Saturday, January 15, 2005

SEE HOTEL RWANDA:I should stop seeing movies, there will never be one this good again

I exaggerate, but Hotel Rwanda was one of the best movies I've ever seen. It shamed me as a human (human morality failed), an Internationalist (the UN failed), a Westerner (Europe and America failed), and as a Democrat (Clinton failed). Yet it gave me hope that when good people stand up life can be preserved.
Eric and I had to travel 100 miles to Portland in an ice storm, but we made it. Right now Hotel Rwanda is in limited release, I'd suggest calling up your local theaters and asking when this masterpiece will be playing.

Friday, January 14, 2005

Lutherans and Ale

On Wednesday night I ended up going to Renne's Landing with Cody from Church and drinking some. It was kind of fun, I drank a Fat Tire which was pretty good, also had a taste of this REALLY dark beer called nightwatch or black-night or something like that, was really good, sort of chocolate-ish. The only problem was I drank pretty much on an empty stomach, and I'm not used to drinking in the first place. Still, drinking and talking God was kind of fun. I see why it is within the Lutheran Tradition. Lutherans are so Scandinavian they need a little inhabition to get talking about the most important stuff.
In other news I got my Old Lutheran T-shirts last night. One says "Peace, Love, LUTHER" the other says, "Old Luther, founded 1483." With them I am well pleased, they even fit me.

Tuesday, January 11, 2005

You might be a future pastor if

I'm working on my finacial aid thing for LTSP and got to thinking.
You might be a future pastor if:
1. You exegit your Seminary financial aid form.
2. The financial aid form asks for projections of future income and you think “only by God’s grace and will shall I exist at that point.”
3. The form asks, “Net earings” and you write down “I know not but I ask God to help me.”

Monday, January 10, 2005

The Fool continued

Amul-Bei was rather mellow. To my right a B’doli seller, clothed in a puffy two piece outfit that contrasted brightly against the mellow sandstone Amul-Bei was constructed from, was trying to coax his burrow toward a well. There a woman, his wife I assumed since she wore the same red outfit except her face was veiled, was pouring a bucket of water out into a trough for the pack animal. To my left a family of nomads leaned against the wall, the white garbs draped over their bodies pegged them as pilgrims, and watched the B’doli-man’s struggle with mild amusement. They were thinking “we know how to handle our animals,” I’m sure of it.
I’m a pilgrim, just like them. I thought.
According to Timmothy’s Historim erz, which I re-read on the blimp ride across the Westernmost Sea, the wall where the Purile family were resting was originally constructed by the Amul’s priesthood to defend against incursions by the pagan nomads. Then in their year 311 PF, that is Post Foundation, a combination of trade ties with the Nomads and a revelation to the High Priest that the Nomads were to bring yearly sacrifices to Amul opened up the city.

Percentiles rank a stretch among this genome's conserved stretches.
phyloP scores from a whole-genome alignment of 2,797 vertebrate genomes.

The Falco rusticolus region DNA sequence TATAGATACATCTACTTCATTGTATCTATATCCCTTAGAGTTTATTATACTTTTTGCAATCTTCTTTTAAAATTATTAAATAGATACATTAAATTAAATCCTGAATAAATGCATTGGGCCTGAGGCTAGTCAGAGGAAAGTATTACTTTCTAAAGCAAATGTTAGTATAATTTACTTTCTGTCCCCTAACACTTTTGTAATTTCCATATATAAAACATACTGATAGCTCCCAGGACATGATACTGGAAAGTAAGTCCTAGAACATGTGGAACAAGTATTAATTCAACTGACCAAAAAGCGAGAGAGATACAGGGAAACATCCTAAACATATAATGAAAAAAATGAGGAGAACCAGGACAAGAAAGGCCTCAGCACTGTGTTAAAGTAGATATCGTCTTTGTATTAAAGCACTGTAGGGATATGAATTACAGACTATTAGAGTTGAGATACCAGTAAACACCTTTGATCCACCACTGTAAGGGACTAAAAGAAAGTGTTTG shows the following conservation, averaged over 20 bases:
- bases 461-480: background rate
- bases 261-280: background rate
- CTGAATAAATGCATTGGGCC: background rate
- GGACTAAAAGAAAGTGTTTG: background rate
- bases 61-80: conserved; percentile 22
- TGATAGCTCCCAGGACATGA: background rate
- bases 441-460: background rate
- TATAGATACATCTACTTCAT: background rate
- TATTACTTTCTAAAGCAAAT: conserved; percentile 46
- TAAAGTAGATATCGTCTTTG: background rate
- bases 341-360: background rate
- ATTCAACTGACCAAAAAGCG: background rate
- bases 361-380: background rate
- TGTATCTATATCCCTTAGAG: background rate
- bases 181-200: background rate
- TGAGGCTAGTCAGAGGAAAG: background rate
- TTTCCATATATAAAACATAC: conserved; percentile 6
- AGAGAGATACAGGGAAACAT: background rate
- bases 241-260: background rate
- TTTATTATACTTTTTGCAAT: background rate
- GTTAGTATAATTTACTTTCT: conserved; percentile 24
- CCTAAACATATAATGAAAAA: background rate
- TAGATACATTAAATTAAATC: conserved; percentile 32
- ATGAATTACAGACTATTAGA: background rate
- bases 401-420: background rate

I'm starting to something again

Today I treated Sabbath properly, I worshipped God, rested, and the only work I did involved religious studies... and I started writing for pleasure again. I think this is going to be a long piece about a king who is told by a prophet to go to the 7 monothiestic communities in the known-world and be forgiven by them for killing his father and marrying his mother. And the adventure beings.

The Fool
By Chris Halverson

As I looked up the sloping sandstone minaret of the Cathedral of Amul, the Purile’s god, I thought of a verse of their scripture, ‘salvation comes from above.’ I had read that the height of the tower was intended to remind the nomads of the area of that verse, and I suppose to the cow herders the… seven, maybe eight, story tower was impressive, though it was nothing compared to my Palace I had left in Torvettii.
“E’scuse me sire,” said a Purile beggar slouched below me in the shadowy corner of the twofold gate I was entering.
I rested against my staff and reached for my Alms purse at my side, “Here,” I said, gently tossing a nicked bronze Jortall into his dusty open hands. His large mouth broke into a toothy grin and let out a fast string of Purilei that was too accented for me to make out, though he did say, “Moray,” many times, which means thank you or blessings.
“You are welcome,” I said in the best Purilei I knew.
He bowed low against the sand, melting into the shadows of the gate as he slunk away from me.
So I entered into the city of Amul-Bei. Translated the city’s name is the Cathedral of Amul, or perhaps more properly the House of Amul. It was still early morning, rather cool, as desert mornings tend to be. I had spent the night a few clicks to the north, sleeping just out of sight of a nomad family that I ended up watching for most of the night. I awoke before the nomads did, a rather impressive task if I do say so myself, and headed into Amul-Bei.